Shrinking national monuments isn’t the only action Trump has taken against public lands, though. The Trump administration has also proposed lifting a 20-year ban on uranium mining in lands surrounding the Grand Canyon and has worked toward permitting drilling in the Arctic National Wildlife Refuge.
Overall, Trump’s policies on public lands have the potential to roll back decades of work to conserve land. Terry Tempest Williams, an environmental activist who has written extensively about the importance of public lands, said the Trump administration’s attack on wilderness areas and active attempt to shrink national monuments is unprecedented and will be extremely damaging.
“No president has ever done this; Donald Trump is the first,” she said. “We will meet him in the courts, but in the meantime, these protections will be lifted, the land will be vulnerable and oil and gas leasing can begin immediately. So, by the time we are out of the courts, how much land will be there to protect? It’s criminal.”
In addition, The Atlantic described the impact of Trump’s stance on public lands by writing that, “Never before has the country seen an administration, coupled with a Republican-controlled Congress, that is so clearly intent on rolling back existing land protections.” (Thus far, Congress has considered a bill to limit a president’s power to preserve land as well as a bill to open up the Arctic National Wildlife Refuge to drilling.)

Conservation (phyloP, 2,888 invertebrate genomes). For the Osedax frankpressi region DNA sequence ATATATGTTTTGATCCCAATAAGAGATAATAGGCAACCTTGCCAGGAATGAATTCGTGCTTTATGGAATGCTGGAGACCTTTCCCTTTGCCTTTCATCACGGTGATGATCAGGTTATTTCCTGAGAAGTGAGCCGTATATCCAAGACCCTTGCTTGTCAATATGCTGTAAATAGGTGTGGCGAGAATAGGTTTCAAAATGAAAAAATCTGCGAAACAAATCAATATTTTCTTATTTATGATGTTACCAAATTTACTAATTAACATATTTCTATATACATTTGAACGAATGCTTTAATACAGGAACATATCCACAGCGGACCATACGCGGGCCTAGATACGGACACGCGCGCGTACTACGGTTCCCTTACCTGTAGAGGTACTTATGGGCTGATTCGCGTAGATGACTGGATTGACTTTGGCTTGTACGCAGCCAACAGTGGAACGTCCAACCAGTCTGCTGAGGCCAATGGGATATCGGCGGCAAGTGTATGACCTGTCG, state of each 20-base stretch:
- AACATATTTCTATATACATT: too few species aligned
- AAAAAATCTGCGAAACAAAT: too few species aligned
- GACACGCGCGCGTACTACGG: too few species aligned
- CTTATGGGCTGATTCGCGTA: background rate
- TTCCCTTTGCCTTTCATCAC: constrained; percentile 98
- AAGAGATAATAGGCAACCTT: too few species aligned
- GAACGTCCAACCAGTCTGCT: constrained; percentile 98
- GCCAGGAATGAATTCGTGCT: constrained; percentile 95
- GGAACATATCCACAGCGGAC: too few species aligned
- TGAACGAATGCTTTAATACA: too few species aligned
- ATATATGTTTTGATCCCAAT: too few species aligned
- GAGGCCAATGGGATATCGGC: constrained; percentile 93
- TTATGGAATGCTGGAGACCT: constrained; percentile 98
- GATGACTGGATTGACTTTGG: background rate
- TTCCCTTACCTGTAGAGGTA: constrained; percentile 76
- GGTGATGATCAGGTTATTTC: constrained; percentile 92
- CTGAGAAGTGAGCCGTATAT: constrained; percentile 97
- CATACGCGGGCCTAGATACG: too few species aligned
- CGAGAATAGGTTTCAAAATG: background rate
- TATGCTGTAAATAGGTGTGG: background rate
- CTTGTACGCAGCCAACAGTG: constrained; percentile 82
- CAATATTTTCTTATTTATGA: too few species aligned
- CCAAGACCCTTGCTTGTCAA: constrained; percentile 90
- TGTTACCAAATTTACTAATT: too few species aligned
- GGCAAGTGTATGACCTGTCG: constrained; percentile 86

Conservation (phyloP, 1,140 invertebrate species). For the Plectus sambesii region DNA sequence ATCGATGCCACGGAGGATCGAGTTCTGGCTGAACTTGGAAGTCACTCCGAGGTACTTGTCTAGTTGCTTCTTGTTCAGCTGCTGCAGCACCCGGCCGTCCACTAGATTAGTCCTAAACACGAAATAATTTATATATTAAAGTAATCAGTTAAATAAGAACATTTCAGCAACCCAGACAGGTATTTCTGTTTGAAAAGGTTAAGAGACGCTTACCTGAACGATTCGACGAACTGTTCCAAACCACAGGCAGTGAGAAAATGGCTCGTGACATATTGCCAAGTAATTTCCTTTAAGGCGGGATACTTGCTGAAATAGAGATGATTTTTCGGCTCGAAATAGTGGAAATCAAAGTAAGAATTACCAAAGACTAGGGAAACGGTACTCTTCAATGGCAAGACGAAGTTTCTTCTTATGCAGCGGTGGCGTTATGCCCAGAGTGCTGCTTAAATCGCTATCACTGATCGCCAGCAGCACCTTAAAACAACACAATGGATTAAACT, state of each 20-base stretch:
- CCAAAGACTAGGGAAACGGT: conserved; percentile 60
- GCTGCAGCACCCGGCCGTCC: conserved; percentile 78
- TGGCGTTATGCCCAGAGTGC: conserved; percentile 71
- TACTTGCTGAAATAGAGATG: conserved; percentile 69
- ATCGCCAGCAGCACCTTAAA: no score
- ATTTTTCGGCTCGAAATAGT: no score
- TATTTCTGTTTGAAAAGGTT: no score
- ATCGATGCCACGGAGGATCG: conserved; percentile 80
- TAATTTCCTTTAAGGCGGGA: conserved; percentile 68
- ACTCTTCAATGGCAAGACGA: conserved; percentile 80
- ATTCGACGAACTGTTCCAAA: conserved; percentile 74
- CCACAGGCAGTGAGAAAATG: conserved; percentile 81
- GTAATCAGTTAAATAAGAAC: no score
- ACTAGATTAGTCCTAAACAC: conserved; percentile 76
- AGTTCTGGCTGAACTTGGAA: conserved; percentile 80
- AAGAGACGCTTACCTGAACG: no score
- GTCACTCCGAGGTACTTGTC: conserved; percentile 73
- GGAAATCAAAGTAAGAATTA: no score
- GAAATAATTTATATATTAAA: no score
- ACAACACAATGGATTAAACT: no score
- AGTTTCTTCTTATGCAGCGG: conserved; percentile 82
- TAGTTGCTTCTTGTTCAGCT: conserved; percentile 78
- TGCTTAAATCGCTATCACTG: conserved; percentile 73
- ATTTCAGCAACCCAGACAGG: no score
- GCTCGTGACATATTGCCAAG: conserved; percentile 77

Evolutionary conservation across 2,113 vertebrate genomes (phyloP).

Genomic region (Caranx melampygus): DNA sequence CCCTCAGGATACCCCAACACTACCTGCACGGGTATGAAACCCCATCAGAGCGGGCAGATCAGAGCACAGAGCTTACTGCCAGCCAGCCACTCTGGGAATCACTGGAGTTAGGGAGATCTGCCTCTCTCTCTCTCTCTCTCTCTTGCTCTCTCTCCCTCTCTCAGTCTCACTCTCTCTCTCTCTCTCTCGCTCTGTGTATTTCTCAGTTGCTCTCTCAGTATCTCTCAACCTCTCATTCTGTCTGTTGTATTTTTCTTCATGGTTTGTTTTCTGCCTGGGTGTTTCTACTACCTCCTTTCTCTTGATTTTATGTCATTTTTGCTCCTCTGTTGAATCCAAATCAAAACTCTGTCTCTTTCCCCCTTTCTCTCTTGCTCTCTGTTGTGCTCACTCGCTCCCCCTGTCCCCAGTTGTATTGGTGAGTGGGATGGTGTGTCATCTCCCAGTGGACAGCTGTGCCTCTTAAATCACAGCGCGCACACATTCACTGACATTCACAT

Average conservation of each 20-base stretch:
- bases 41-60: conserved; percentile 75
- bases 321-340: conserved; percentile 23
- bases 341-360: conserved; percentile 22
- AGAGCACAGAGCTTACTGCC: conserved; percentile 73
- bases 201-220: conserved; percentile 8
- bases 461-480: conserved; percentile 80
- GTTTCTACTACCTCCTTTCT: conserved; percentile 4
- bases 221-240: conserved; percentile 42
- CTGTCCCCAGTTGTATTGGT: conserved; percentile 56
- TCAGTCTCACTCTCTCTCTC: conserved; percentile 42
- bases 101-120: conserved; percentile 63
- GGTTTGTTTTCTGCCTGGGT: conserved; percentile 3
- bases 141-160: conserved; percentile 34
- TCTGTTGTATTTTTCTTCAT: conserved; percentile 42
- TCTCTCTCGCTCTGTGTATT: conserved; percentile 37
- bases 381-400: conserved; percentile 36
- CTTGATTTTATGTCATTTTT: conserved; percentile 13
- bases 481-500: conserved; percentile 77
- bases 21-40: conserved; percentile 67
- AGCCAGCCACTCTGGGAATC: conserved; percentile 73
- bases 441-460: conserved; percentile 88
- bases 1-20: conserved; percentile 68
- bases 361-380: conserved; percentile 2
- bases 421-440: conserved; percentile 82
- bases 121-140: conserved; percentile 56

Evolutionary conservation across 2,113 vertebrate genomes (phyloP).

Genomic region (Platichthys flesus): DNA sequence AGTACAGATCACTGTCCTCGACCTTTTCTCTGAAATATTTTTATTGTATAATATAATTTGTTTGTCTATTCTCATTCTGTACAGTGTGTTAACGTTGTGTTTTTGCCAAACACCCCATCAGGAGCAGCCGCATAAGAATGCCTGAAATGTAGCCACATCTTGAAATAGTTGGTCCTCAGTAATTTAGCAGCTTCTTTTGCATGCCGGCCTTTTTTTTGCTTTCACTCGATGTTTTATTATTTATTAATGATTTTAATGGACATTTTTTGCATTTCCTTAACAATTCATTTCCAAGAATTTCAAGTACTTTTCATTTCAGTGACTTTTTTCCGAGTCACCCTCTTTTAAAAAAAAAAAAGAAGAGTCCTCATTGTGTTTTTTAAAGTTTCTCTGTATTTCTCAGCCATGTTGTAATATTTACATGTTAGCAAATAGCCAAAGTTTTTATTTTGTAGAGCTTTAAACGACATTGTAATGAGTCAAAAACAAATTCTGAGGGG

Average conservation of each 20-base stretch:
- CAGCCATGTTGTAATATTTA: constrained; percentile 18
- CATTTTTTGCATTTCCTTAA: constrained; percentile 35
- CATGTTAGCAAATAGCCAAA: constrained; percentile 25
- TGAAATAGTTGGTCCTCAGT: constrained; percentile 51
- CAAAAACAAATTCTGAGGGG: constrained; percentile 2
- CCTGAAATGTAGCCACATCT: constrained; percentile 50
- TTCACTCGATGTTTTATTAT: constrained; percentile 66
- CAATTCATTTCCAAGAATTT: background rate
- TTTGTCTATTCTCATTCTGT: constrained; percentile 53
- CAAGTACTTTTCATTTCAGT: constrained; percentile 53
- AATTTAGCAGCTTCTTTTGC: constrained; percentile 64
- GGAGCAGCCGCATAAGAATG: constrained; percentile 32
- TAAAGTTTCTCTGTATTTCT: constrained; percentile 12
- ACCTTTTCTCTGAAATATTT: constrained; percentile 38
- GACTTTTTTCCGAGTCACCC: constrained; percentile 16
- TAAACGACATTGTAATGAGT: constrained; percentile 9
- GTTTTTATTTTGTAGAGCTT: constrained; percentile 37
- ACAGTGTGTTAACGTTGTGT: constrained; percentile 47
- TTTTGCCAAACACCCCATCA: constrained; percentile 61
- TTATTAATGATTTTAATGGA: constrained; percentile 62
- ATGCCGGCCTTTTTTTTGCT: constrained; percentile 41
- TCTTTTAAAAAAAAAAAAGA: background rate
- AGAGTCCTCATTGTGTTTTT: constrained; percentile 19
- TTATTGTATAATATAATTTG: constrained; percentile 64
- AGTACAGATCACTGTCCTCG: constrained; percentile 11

But it’s not just Trump’s actions against public lands that are concerning. Given his posture toward existing public lands, it’s unlikely he will be setting aside additional land to be preserved during his presidency. And this, according to a project by the Center for American Progress called “The Disappearing West,” is a problem.
Data compiled by members of the project shows that every 2.5 minutes, the Western United States loses “a football field’s worth of natural area to human development.” An obvious way to prevent more land from being developed is to preserve sections of territory as national parks or monuments. In this way, Trump’s predecessor, President Obama, protected more land — much of which was in the West — from development than any other president. However, given Trump’s policies thus far, it is unlikely that this protection of land will continue.